Gabapentin for Anxiety: Uses, Side Effects and Contraindications

Gabapentin: Side Effects, Dosage, Uses, and More

While Gabapentin is most well-known as anticonvulsant medication, its off-label uses may include anxiety disorder or its symptoms. The brand names for Gabapentin are Neurontin and Horizant, and they are marketed primarily to treat epilepsy. Learn how it may benefit your anxiety attacks.

How Does Gabapentin Affect Anxiety?

Gabapentin is the second-line medication for anxiety treatment typically prescribed when no other medications were effective or caused many severe side effects. It is not used to treat anxiety disorder itself but just moderate symptoms of anxiety. In particular, a doctor may prescribe it to treat other mental health conditions where anxiety comes as an accompanying symptom including bipolar mania or schizoaffective psychosis. In one study, Gabapentin has been reviewed for efficacy in social anxiety treatment but the results were mixed. A doctor should assess all the benefits when prescribing this anticonvulsant medication for anxiety which comes as a primary concern.


Gabapentin anxiety is not clearly understood in terms of its mechanism of action, however, it is believed to imitate the gamma-Aminobutyric acid (GABA) action, and affect certain chemicals in the brain resulting in sedation of nervous system activity.


If you believe that treatment with this medication may be right for you, you must speak with the doctor.

Gabapentin for Anxiety Side Effects

Gabapentin may cause side effects when increasing the dosage in the first days of treatment, as well as when taking it as not directed by the doctor.


The most common Gabapentin side effects include:


  • drowsiness;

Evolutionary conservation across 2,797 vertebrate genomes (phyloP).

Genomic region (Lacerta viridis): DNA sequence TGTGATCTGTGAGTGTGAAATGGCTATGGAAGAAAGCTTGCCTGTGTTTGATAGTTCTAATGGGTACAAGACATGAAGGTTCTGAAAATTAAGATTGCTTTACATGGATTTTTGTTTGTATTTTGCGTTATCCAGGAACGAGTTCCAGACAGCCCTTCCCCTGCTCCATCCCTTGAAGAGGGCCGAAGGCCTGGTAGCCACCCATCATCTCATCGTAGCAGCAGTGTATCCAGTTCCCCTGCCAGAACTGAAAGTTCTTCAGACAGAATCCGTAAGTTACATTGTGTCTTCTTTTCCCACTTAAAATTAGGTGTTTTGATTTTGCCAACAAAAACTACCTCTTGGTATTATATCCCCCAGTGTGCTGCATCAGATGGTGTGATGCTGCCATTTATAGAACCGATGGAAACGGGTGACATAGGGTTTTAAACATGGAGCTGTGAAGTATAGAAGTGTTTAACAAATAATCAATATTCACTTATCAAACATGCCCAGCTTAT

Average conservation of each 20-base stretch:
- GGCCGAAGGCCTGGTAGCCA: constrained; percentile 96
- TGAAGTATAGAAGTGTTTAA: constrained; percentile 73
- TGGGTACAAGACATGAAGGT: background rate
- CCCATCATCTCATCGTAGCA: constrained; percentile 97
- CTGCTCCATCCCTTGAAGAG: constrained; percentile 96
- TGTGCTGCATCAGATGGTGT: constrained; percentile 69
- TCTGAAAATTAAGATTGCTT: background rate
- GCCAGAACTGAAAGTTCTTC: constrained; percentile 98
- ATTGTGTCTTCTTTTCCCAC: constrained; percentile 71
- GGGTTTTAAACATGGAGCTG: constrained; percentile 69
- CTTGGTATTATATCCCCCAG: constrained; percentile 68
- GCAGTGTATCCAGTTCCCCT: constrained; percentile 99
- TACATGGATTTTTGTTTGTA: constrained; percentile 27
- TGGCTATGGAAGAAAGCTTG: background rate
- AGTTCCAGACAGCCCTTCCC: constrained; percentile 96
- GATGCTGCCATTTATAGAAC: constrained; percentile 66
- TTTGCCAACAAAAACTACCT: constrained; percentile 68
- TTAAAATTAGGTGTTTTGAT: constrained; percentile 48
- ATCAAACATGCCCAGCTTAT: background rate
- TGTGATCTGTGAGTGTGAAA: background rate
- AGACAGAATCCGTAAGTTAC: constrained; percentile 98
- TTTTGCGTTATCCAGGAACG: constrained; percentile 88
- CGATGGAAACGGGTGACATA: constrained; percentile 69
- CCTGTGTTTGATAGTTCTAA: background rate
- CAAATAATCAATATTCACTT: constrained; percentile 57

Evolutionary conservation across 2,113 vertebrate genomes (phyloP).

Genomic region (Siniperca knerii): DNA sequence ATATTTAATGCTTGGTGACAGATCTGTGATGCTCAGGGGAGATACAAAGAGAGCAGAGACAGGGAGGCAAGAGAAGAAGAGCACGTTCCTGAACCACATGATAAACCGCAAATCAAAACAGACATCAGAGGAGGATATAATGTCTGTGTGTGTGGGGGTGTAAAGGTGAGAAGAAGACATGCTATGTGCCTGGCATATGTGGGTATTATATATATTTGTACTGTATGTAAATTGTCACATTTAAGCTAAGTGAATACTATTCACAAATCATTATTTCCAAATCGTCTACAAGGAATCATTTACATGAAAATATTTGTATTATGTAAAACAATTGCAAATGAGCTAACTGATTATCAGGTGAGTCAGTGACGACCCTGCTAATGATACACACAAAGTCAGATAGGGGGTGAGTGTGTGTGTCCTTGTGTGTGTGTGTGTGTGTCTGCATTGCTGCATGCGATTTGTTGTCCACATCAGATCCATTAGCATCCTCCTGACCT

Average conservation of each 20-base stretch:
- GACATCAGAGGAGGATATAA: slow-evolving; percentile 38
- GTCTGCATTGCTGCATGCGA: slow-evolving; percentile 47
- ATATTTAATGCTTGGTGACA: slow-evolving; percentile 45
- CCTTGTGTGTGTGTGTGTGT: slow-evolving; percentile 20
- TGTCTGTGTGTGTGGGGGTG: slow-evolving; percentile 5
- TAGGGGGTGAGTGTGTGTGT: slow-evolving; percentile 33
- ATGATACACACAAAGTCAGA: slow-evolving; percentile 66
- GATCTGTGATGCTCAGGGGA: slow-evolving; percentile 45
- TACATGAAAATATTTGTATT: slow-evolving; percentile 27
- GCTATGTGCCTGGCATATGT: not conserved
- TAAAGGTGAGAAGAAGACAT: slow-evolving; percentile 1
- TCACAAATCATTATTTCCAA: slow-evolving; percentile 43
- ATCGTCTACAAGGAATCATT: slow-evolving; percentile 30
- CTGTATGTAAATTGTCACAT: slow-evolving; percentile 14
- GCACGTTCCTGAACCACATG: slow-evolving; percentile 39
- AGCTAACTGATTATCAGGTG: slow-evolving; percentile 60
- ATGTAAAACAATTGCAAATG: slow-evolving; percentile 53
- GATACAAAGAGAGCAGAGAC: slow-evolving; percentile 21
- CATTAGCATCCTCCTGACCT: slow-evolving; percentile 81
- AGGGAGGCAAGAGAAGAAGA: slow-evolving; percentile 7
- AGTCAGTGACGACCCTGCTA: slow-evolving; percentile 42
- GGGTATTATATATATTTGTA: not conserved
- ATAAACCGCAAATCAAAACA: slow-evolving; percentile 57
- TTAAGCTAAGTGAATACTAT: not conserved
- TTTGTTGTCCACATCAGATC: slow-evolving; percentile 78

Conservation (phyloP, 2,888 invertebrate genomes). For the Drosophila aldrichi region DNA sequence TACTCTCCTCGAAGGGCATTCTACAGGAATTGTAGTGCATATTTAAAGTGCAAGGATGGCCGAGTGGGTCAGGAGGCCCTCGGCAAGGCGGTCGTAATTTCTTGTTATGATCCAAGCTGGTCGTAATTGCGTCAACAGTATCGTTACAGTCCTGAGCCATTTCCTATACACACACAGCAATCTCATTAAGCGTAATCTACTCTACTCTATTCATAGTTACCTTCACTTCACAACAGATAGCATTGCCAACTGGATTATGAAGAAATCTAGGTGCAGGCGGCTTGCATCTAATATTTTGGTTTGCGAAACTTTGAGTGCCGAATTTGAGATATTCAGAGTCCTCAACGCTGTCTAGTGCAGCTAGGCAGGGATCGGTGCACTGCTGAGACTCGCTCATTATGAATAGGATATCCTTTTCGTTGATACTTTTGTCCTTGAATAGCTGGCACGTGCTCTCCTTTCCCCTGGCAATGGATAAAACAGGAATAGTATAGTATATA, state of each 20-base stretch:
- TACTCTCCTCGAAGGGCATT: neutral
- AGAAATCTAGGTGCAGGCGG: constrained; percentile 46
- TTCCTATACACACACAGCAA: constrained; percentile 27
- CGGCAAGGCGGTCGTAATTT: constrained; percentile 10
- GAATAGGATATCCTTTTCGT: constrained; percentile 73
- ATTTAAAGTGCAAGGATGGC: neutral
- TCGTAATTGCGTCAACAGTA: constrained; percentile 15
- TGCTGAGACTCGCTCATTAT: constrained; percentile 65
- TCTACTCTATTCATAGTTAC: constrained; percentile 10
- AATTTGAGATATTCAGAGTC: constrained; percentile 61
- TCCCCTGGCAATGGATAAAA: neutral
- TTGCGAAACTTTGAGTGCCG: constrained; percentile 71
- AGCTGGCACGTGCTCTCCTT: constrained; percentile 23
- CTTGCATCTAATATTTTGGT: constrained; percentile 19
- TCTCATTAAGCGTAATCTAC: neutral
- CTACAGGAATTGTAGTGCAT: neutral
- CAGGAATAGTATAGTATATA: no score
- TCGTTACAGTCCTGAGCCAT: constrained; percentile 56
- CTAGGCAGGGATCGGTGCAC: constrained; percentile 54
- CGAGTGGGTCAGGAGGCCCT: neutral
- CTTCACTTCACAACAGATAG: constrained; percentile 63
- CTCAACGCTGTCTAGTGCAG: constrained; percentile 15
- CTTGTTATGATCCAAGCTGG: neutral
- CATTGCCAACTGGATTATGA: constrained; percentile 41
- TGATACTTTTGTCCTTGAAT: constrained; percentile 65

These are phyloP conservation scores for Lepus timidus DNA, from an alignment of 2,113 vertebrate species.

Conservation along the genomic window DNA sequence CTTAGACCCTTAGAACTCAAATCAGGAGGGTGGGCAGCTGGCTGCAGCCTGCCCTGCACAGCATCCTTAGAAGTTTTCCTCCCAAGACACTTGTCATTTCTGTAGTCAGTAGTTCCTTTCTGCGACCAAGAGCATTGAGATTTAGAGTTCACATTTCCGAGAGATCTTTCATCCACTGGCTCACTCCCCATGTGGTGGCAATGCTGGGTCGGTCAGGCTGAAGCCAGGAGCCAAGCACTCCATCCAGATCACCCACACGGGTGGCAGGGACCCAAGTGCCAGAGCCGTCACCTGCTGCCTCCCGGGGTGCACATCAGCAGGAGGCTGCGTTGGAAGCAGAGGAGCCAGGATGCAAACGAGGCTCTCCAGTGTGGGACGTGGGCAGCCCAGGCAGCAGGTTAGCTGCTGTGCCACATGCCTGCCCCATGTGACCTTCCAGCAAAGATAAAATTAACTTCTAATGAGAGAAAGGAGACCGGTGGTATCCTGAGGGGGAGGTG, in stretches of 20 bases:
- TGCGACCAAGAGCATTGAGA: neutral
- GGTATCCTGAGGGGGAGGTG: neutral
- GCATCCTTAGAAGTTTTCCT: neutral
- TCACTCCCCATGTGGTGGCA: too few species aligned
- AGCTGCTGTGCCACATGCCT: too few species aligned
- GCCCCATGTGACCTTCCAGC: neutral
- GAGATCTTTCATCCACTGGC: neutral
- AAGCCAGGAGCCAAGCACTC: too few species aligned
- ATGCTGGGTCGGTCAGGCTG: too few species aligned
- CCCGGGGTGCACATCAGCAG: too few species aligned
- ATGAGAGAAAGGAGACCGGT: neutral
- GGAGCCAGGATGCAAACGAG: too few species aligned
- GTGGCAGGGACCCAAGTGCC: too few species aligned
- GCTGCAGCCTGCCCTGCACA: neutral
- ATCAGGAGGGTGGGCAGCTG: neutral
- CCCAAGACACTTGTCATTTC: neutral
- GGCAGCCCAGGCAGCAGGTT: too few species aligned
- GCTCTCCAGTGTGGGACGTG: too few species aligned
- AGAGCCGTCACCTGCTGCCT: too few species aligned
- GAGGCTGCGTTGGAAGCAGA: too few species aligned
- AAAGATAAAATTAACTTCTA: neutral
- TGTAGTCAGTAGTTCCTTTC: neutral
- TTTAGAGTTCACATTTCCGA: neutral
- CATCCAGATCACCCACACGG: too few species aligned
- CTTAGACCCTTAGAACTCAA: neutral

• fatigue;

  • fever;

  • memory loss.


When discontinuing the treatment with this medication, a gradual decrease in dosage is required. A patient may experience withdrawal side effects when abruptly stopping the intake of Gabapentin including:


  • anxiety;

  • sleep problems;

  • excessive sweating.


It may impair motor skills as well as thinking. Do not take Gabapentin if you drive or operate heavy machinery until you know how it affects your system.


Overdose incidents have been reported when taking Gabapentin in large doses or interacting it with alcohol. If you believe you overdosed, seek emergency help immediately (call 911).

Contraindications of Gabapentin for Anxiety

Gabapentin is most likely to increase the probability of suicidal ideation or behavior. It should not be prescribed to young adults under 24.


Do not take this medication and inform the doctor if you have an allergy to gabapentin enacarbil or other inactive ingredients.


Abstain from alcohol while taking this medication, as it may lead to overdose or cause severe side effects.


Gabapentin is rarely prescribed to children aged 3 to 12 to treat anxiety. Young patients are most likely to experience behavioral changes. Other modalities are available to treat this mental health condition in this age group.


Elderly people aged 75 and older should not take Gabapentin for anxiety, or take it with caution if they have kidney problems.


To start Gabapentin and anxiety treatment safely, inform the doctor if you take opiates, have kidney/liver diseases as well as the medical history of substance use disorder.


Take Gabapentin for anxiety as needed only. Do not change the dosage without speaking to the doctor.